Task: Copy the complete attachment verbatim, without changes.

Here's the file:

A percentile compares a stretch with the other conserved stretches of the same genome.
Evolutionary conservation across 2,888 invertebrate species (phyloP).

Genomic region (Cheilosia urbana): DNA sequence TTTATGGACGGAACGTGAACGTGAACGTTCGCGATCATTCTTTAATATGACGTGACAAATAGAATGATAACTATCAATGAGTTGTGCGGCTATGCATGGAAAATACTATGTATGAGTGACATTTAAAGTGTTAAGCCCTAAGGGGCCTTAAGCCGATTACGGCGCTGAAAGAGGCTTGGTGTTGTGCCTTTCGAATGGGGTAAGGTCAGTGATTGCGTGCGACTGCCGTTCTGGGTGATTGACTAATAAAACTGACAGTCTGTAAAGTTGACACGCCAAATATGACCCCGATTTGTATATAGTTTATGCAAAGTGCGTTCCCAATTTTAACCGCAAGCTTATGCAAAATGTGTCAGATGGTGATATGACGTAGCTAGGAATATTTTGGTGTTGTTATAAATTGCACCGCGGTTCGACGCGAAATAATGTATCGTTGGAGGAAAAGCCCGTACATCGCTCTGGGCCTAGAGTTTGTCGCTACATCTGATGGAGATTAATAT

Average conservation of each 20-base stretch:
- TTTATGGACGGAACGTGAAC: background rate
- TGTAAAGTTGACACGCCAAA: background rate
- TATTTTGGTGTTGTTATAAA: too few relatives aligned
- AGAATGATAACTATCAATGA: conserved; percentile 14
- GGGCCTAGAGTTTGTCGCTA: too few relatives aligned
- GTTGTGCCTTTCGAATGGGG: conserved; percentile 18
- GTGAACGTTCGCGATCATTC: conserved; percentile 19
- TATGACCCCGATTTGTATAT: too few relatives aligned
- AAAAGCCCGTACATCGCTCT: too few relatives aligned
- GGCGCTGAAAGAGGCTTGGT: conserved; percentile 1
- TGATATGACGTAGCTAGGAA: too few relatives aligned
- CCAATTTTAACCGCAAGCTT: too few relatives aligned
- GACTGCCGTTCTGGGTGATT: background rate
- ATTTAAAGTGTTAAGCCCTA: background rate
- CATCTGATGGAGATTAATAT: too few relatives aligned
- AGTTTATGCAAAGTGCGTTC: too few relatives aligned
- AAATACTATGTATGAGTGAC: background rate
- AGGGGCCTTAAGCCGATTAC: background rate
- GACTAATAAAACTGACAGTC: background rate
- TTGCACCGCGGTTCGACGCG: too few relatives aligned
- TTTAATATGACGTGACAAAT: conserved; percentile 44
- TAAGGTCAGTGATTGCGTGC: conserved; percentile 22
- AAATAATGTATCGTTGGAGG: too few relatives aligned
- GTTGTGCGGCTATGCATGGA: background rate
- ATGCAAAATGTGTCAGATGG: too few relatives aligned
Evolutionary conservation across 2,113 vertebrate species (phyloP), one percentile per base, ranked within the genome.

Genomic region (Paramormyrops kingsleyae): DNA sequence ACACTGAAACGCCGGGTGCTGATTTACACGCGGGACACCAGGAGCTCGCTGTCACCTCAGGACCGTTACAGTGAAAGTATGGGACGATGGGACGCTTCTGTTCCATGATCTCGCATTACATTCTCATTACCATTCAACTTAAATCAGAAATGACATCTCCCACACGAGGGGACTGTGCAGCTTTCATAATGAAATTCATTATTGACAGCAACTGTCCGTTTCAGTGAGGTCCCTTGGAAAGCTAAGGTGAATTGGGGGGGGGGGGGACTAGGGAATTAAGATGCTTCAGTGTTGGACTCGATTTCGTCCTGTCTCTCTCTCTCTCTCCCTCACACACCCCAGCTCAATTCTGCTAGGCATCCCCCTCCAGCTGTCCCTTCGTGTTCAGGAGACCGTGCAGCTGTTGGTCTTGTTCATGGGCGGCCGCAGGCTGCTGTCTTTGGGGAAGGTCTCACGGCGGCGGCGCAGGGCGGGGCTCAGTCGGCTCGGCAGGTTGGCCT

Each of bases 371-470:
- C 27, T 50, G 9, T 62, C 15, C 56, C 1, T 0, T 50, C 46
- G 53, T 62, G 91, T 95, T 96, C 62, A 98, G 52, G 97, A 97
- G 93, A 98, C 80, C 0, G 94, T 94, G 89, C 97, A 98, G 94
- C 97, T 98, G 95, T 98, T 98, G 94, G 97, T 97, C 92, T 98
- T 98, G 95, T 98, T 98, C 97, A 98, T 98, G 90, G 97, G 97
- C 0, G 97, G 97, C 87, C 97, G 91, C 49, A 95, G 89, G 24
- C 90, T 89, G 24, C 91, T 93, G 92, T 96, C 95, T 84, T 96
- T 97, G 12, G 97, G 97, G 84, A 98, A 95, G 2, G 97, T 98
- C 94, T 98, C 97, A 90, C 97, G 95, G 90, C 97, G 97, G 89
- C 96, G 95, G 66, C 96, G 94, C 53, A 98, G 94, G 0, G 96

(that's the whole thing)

A percentile compares a stretch with the other conserved stretches of the same genome.
Evolutionary conservation across 2,888 invertebrate species (phyloP).

Genomic region (Cheilosia urbana): DNA sequence TTTATGGACGGAACGTGAACGTGAACGTTCGCGATCATTCTTTAATATGACGTGACAAATAGAATGATAACTATCAATGAGTTGTGCGGCTATGCATGGAAAATACTATGTATGAGTGACATTTAAAGTGTTAAGCCCTAAGGGGCCTTAAGCCGATTACGGCGCTGAAAGAGGCTTGGTGTTGTGCCTTTCGAATGGGGTAAGGTCAGTGATTGCGTGCGACTGCCGTTCTGGGTGATTGACTAATAAAACTGACAGTCTGTAAAGTTGACACGCCAAATATGACCCCGATTTGTATATAGTTTATGCAAAGTGCGTTCCCAATTTTAACCGCAAGCTTATGCAAAATGTGTCAGATGGTGATATGACGTAGCTAGGAATATTTTGGTGTTGTTATAAATTGCACCGCGGTTCGACGCGAAATAATGTATCGTTGGAGGAAAAGCCCGTACATCGCTCTGGGCCTAGAGTTTGTCGCTACATCTGATGGAGATTAATAT

Average conservation of each 20-base stretch:
- TTTATGGACGGAACGTGAAC: background rate
- TGTAAAGTTGACACGCCAAA: background rate
- TATTTTGGTGTTGTTATAAA: too few relatives aligned
- AGAATGATAACTATCAATGA: conserved; percentile 14
- GGGCCTAGAGTTTGTCGCTA: too few relatives aligned
- GTTGTGCCTTTCGAATGGGG: conserved; percentile 18
- GTGAACGTTCGCGATCATTC: conserved; percentile 19
- TATGACCCCGATTTGTATAT: too few relatives aligned
- AAAAGCCCGTACATCGCTCT: too few relatives aligned
- GGCGCTGAAAGAGGCTTGGT: conserved; percentile 1
- TGATATGACGTAGCTAGGAA: too few relatives aligned
- CCAATTTTAACCGCAAGCTT: too few relatives aligned
- GACTGCCGTTCTGGGTGATT: background rate
- ATTTAAAGTGTTAAGCCCTA: background rate
- CATCTGATGGAGATTAATAT: too few relatives aligned
- AGTTTATGCAAAGTGCGTTC: too few relatives aligned
- AAATACTATGTATGAGTGAC: background rate
- AGGGGCCTTAAGCCGATTAC: background rate
- GACTAATAAAACTGACAGTC: background rate
- TTGCACCGCGGTTCGACGCG: too few relatives aligned
- TTTAATATGACGTGACAAAT: conserved; percentile 44
- TAAGGTCAGTGATTGCGTGC: conserved; percentile 22
- AAATAATGTATCGTTGGAGG: too few relatives aligned
- GTTGTGCGGCTATGCATGGA: background rate
- ATGCAAAATGTGTCAGATGG: too few relatives aligned
Evolutionary conservation across 2,113 vertebrate species (phyloP), one percentile per base, ranked within the genome.

Genomic region (Paramormyrops kingsleyae): DNA sequence ACACTGAAACGCCGGGTGCTGATTTACACGCGGGACACCAGGAGCTCGCTGTCACCTCAGGACCGTTACAGTGAAAGTATGGGACGATGGGACGCTTCTGTTCCATGATCTCGCATTACATTCTCATTACCATTCAACTTAAATCAGAAATGACATCTCCCACACGAGGGGACTGTGCAGCTTTCATAATGAAATTCATTATTGACAGCAACTGTCCGTTTCAGTGAGGTCCCTTGGAAAGCTAAGGTGAATTGGGGGGGGGGGGGACTAGGGAATTAAGATGCTTCAGTGTTGGACTCGATTTCGTCCTGTCTCTCTCTCTCTCTCCCTCACACACCCCAGCTCAATTCTGCTAGGCATCCCCCTCCAGCTGTCCCTTCGTGTTCAGGAGACCGTGCAGCTGTTGGTCTTGTTCATGGGCGGCCGCAGGCTGCTGTCTTTGGGGAAGGTCTCACGGCGGCGGCGCAGGGCGGGGCTCAGTCGGCTCGGCAGGTTGGCCT

Each of bases 371-470:
- C 27, T 50, G 9, T 62, C 15, C 56, C 1, T 0, T 50, C 46
- G 53, T 62, G 91, T 95, T 96, C 62, A 98, G 52, G 97, A 97
- G 93, A 98, C 80, C 0, G 94, T 94, G 89, C 97, A 98, G 94
- C 97, T 98, G 95, T 98, T 98, G 94, G 97, T 97, C 92, T 98
- T 98, G 95, T 98, T 98, C 97, A 98, T 98, G 90, G 97, G 97
- C 0, G 97, G 97, C 87, C 97, G 91, C 49, A 95, G 89, G 24
- C 90, T 89, G 24, C 91, T 93, G 92, T 96, C 95, T 84, T 96
- T 97, G 12, G 97, G 97, G 84, A 98, A 95, G 2, G 97, T 98
- C 94, T 98, C 97, A 90, C 97, G 95, G 90, C 97, G 97, G 89
- C 96, G 95, G 66, C 96, G 94, C 53, A 98, G 94, G 0, G 96